REVIEW: Lucky Stiff, DVD ✭✭

Last Updated on 7th June 2016

Lucky Stiff movie reviewLucky Stiff
Feature film (2015)
Now released for digital download.
2 stars

It is often a tough sell to get even a well established musical made for the big screen. So it seemed a particular puzzle that the off-Broadway musical Lucky Stiff had been recently slated for a big screen transfer.

Although it is best known for being the first collaboration of the massively talented Lynn Ahrens and Stephen Flaherty, the show did not make gigantic waves when it first played in 1988. It’s a delight to see a less well-known musical recorded for posterity but it is a total mystery what the catalyst was for this 2015 update.

Mild-mannered and gormless shoe clerk Harry Witherspoon stands to inherit six million dollars if he takes his dead uncle for one final trip in Monte Carlo. If he fails to meet the uncle’s strict itinerary, the money goes to the Universal Dogs Home instead, giving the charity an opportunity to be slightly uncharitable.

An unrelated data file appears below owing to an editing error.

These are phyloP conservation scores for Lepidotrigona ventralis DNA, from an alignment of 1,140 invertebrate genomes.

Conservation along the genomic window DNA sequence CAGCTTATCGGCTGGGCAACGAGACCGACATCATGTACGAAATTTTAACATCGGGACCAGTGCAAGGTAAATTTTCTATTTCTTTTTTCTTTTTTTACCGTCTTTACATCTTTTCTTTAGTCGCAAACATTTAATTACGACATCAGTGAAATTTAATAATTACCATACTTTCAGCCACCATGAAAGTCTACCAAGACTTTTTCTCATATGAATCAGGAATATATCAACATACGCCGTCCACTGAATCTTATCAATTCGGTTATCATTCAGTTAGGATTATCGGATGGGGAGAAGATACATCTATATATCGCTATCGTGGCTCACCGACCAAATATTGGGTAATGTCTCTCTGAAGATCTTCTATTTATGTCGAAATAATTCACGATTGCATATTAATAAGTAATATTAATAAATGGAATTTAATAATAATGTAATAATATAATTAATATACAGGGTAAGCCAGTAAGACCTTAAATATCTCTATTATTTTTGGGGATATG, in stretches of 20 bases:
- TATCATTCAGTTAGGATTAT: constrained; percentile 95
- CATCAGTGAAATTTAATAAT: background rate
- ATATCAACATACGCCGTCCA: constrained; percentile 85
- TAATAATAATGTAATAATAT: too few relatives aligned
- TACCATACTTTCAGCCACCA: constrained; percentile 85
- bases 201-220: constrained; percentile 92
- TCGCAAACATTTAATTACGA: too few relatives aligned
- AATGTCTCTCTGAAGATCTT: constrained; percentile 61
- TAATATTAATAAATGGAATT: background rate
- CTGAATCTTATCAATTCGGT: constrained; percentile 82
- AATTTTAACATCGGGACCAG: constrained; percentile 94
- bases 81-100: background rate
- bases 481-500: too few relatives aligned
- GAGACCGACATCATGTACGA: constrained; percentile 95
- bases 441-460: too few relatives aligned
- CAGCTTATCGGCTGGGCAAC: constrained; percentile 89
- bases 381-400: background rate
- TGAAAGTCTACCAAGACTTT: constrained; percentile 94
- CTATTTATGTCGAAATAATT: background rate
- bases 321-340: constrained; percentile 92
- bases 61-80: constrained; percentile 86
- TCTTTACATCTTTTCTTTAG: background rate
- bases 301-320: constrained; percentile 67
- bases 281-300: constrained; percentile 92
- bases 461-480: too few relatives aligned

The plot is ludicrously convoluted and wacky, meaning it needed to build up a bit of emotional depth and character development to make it work. Unfortunately, this is in short supply; the film races through the plot, with a running time of 75 minutes.

This means that the overarching love story supplies very little in the way of passion and many of the supporting characters are totally baffling and one-dimensional. The cast does the best to bring life to the film; Dominic Marsh manages to make Harry a likeable leading character and an underused Jason Alexander provides a touch of comic relief as a nervy optometrist.

The score contains touches of the creators’ lyrical excellence, but there are more misses than hits; the songs used to introduce the Monte Carlo backdrop are particularly non-descript. There are a few enjoyable duets between the romantic lead, but otherwise both the script and score are eminently forgettable.

The production values are also questionable, with some budget looking green screen action, punctuated with ropey looking animation. Still, it’s not an easy one to direct; it’s hard to generate humour and whimsy when you have a dead body as a backdrop to most scenes.

Whilst Lucky Stiff may be of interest to fanatics for its sheer novelty value, it is so silly and saccharine that it may struggle to find an audience elsewhere.


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